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The Rationale of Pillarization: The Case of Minority Movements

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Historians and sociologists have put forward several theories to explain the process of pillarization in Western Europe. One hypothesis suggests that the function of pillarization was the emancipation of minorities which suffered social discrimination. According to the political mobilisation hypothesis, pillars were erected to link the members of different constituent organisations to the political party which defended their rights and privileges. Finally, the preservation hypothesis suggests that the religiously pillarized organisational complexes emerged and developed to insulate religious people from a secularised world. The questions the author raises in this article address the extent to which pillars were erected in so-called sects and new religious movements, and the extent to which the functions which explain the emergence of Western European pillarization serve to explain the emergence of pillars in sects and new religious movements. Do we need additional or alternative hypotheses to explain their emergence?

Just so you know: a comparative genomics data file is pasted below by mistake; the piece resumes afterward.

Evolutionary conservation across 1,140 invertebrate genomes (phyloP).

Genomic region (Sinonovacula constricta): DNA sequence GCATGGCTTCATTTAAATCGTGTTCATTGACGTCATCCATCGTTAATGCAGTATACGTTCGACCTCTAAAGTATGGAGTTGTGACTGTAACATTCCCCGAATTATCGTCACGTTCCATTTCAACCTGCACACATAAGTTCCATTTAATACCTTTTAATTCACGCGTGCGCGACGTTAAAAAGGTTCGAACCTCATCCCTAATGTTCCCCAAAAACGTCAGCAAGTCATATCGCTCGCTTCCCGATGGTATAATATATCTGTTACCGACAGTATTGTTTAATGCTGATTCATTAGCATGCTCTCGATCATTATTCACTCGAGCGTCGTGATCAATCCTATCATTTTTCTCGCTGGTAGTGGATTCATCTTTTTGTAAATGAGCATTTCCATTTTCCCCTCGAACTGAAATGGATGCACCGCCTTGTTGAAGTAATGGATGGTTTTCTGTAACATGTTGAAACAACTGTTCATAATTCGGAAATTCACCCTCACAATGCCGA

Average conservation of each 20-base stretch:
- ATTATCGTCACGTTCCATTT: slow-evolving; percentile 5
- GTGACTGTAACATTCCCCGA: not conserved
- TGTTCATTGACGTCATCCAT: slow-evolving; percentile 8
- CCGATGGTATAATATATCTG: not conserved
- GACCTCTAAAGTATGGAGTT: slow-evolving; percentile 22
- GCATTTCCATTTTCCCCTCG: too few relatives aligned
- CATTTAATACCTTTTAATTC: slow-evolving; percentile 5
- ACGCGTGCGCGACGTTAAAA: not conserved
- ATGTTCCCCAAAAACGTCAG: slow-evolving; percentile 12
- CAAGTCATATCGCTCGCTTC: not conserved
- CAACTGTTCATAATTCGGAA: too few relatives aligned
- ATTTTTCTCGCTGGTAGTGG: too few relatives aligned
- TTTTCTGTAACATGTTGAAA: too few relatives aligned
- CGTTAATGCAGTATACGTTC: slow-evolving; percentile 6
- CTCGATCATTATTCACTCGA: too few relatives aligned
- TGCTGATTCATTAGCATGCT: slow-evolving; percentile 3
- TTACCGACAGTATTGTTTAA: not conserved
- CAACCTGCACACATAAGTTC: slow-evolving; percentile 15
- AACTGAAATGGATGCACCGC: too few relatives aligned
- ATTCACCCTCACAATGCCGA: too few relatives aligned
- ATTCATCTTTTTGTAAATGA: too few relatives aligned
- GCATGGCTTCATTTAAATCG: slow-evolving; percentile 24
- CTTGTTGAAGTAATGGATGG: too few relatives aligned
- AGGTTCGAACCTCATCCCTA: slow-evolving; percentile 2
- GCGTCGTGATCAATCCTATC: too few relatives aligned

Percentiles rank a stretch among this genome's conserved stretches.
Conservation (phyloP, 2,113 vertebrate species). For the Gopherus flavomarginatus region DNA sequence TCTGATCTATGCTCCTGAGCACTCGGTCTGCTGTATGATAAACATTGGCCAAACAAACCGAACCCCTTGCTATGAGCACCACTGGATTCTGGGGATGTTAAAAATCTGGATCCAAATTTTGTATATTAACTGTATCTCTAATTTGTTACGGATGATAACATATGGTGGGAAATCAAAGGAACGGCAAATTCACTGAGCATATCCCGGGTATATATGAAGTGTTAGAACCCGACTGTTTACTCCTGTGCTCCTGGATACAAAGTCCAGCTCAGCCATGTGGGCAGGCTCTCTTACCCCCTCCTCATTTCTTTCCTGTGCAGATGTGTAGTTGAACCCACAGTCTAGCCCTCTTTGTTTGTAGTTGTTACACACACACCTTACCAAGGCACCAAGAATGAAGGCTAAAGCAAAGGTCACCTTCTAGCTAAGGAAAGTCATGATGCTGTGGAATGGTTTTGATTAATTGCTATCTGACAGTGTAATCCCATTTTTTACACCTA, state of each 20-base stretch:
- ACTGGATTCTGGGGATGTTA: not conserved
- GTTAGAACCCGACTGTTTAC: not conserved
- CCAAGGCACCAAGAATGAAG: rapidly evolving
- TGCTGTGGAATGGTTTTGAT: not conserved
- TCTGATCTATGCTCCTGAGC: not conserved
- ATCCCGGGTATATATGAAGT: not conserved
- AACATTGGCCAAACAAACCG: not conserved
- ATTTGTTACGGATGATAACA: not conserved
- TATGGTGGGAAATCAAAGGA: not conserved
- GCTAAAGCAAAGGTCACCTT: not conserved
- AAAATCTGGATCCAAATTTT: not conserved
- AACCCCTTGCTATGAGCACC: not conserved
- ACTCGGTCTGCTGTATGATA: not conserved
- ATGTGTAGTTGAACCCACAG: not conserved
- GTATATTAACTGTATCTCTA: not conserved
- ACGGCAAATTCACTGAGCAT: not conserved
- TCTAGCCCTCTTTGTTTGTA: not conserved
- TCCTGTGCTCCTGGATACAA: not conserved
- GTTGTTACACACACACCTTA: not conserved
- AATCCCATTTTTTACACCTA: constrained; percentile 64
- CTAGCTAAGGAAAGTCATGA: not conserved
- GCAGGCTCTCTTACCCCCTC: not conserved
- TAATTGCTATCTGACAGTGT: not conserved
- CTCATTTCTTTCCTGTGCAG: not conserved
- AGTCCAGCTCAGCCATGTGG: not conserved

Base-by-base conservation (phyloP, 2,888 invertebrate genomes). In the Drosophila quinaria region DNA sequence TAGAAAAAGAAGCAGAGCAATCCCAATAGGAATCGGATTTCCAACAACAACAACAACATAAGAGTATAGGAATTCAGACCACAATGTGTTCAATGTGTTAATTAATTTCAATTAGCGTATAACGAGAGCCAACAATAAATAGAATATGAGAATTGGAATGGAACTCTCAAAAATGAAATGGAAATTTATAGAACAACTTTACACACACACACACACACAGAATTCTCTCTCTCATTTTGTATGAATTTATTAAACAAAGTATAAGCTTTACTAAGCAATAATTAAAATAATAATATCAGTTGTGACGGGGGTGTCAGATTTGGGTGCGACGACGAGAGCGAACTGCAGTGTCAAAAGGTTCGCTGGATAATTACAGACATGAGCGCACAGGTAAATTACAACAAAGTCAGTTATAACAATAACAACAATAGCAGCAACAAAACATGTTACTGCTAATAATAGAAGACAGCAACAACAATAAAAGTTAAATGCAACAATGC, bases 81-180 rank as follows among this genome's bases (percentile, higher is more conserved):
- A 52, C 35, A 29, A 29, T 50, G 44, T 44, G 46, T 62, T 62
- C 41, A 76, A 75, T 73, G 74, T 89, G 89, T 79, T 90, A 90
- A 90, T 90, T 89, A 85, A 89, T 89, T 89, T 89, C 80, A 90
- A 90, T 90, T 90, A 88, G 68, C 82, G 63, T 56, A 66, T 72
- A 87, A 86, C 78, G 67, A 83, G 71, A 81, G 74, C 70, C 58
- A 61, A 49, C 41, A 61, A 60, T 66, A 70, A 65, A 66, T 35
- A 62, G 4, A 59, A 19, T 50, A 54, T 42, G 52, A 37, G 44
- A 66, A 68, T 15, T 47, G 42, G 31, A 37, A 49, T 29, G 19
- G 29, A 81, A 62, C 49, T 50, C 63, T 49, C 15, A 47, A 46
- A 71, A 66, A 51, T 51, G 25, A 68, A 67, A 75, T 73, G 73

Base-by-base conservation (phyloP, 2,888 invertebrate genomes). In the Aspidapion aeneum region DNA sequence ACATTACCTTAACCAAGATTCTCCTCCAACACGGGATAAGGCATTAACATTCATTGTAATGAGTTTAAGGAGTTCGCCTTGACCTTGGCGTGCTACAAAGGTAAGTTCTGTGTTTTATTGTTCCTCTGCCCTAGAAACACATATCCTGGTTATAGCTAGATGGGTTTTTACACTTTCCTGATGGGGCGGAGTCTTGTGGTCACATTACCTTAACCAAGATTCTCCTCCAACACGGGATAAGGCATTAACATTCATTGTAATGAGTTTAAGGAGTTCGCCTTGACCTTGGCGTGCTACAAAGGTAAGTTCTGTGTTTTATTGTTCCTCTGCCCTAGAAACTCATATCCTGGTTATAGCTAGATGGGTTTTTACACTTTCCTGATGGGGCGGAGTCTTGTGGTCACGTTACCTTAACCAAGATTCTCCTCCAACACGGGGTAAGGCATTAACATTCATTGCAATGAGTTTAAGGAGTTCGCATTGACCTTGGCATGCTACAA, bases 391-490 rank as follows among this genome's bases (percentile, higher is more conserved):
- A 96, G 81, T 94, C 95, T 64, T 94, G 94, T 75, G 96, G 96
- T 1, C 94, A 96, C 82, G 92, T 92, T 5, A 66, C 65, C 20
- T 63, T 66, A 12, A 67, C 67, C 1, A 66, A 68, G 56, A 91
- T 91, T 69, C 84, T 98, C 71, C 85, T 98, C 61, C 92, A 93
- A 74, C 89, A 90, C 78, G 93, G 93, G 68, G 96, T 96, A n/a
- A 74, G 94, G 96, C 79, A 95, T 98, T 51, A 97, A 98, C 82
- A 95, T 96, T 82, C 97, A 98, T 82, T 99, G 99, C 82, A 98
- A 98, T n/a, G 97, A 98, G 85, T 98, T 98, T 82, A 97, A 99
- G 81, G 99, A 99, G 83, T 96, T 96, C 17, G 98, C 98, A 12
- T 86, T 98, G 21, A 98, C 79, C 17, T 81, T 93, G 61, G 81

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Document Type: Research Article

Publication date: May 1, 2000

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